SM: Bill was not intubated because he was actually breathing spontaneously; he had supplemental oxygen. An IV was started, but he didn’t actually require any medications because he did have a pulse at that time. I know that there is a paramedic unit within the stadium at every game, but that’s actually for the players. We had to wait for the emergency medical services [EMS] system to bring a paramedic unit that would transport and take care of Bill.
Explore This IssueACEP Now: Vol 35 – No 02 – February 2016
KK: Did the players stop?
SM: Play didn’t stop. Part of it was there wasn’t awareness, and unless there is an event on the ice, they won’t stop play.
KK: Sujal, did you go to the hospital with Bill?
SM: No, I didn’t. As you’ve been in these situations before, there were a lot of folks who got involved; there was a cardiologist and everyone else coming out of the woodwork. I knew that by that time, my work was done, and I felt comfortable with how Bill was going to be handed off to the EMS system.
KK: Sujal, how has this changed your life, if it did in any way?
SM: It has given me a whole different level of appreciation for the simple things we can do in cardiac arrest. The other piece of it is it truly humanized that experience in a way that I do not think I’ve had the opportunity to see before. Sometimes I’ve been able to follow up with patients, but I’ve never shared the connection with a patient in the way I have with Bill.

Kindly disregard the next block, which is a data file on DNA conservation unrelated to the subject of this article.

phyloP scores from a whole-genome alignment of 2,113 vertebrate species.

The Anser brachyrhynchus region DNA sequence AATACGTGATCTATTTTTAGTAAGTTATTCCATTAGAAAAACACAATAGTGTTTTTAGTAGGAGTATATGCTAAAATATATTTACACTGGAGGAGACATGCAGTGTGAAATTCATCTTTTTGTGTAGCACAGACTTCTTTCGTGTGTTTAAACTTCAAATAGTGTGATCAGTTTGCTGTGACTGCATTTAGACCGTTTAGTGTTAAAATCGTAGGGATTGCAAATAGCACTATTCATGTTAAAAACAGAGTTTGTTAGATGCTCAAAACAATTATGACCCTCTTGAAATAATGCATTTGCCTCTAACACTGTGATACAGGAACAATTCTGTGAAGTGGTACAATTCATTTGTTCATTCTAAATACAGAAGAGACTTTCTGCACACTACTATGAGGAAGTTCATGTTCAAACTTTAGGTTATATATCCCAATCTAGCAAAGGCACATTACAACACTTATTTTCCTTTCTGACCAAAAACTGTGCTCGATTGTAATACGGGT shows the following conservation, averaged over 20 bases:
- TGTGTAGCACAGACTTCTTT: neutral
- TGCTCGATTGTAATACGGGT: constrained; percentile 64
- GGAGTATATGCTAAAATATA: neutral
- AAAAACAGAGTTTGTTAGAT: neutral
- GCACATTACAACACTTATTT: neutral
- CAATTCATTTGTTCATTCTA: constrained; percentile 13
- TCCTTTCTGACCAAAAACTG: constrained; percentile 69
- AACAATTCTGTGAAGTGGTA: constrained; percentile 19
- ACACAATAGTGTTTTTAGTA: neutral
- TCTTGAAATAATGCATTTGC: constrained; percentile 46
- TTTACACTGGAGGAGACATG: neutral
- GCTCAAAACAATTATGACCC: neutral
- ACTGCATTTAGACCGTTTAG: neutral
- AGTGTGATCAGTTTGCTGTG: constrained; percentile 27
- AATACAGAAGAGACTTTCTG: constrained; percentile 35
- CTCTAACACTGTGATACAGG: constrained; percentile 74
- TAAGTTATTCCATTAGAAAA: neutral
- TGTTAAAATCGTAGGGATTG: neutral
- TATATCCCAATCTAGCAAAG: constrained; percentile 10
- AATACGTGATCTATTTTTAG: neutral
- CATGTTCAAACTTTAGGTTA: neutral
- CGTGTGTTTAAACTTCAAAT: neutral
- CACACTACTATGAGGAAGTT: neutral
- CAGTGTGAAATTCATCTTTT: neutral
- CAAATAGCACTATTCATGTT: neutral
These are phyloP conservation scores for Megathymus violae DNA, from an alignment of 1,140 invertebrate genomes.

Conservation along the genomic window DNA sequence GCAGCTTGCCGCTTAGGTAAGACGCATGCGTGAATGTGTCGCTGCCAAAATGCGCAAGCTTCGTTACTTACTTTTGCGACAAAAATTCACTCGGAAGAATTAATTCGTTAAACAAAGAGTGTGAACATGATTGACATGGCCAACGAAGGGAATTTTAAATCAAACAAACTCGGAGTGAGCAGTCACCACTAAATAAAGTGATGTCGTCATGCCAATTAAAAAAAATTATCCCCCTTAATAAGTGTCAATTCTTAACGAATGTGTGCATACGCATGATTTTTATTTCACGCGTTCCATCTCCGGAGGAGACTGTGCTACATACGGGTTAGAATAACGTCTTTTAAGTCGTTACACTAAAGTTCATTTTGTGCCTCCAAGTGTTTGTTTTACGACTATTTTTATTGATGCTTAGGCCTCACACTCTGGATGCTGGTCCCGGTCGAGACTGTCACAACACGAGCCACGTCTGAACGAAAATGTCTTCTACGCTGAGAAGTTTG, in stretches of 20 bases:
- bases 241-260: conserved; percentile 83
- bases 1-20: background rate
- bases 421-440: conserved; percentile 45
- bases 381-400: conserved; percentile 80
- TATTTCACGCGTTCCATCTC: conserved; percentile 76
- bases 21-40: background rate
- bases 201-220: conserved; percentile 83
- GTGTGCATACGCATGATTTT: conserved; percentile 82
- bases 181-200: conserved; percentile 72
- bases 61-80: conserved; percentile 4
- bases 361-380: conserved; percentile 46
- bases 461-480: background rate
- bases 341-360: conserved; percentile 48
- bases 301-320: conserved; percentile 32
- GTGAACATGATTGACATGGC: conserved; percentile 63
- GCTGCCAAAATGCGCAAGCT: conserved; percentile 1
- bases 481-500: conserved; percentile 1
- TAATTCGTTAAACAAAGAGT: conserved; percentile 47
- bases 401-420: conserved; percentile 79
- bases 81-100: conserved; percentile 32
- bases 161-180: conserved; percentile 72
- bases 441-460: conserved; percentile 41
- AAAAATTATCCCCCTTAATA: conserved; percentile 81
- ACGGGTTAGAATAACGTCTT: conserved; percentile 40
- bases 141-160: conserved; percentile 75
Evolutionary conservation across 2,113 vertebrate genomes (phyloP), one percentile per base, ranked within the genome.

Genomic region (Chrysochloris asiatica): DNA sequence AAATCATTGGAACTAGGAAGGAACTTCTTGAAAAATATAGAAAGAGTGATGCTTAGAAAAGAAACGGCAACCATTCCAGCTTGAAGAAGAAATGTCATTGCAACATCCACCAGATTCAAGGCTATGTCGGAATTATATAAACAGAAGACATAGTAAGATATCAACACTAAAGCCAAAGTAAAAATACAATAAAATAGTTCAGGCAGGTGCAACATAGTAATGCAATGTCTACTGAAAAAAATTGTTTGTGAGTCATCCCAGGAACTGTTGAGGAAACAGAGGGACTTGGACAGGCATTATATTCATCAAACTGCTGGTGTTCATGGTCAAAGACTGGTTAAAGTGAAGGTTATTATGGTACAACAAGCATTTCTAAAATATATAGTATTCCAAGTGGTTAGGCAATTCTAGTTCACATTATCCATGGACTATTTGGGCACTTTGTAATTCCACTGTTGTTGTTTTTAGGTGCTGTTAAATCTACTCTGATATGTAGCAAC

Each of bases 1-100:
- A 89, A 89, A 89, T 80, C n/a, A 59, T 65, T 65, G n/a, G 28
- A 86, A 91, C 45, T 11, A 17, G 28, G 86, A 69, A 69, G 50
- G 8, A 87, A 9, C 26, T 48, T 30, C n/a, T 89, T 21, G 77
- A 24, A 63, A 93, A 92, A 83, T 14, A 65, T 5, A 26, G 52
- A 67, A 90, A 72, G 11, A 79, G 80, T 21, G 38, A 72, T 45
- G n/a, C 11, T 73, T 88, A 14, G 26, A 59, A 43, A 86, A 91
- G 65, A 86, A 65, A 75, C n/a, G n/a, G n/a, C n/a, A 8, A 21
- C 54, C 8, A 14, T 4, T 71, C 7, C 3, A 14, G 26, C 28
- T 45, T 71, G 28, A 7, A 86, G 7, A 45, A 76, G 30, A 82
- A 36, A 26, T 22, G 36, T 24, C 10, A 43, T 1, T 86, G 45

KK: Bill, what are a couple of ways that this has changed your outlook on things?
BS: There are a couple of things. One, my other sons are going to get some tests done with a little more urgency than they were before to make sure that they do not have similar problems. Prior to my event, the only person in the family who has had anything was my grandfather who, at 65, passed away from a heart attack. There is no other person with heart disease on either side of my family. I now look at every day as a gift because I had the v-fib once at the Staples Center and twice more in the emergency room, so I had it three times in total. My middle son says, “That makes you a zombie because you died three times.” My youngest son is actually a radiologist, and he says, “No, you didn’t die because death is brain death, and you didn’t come anywhere near that.” Now we look at every day with a little more appreciation.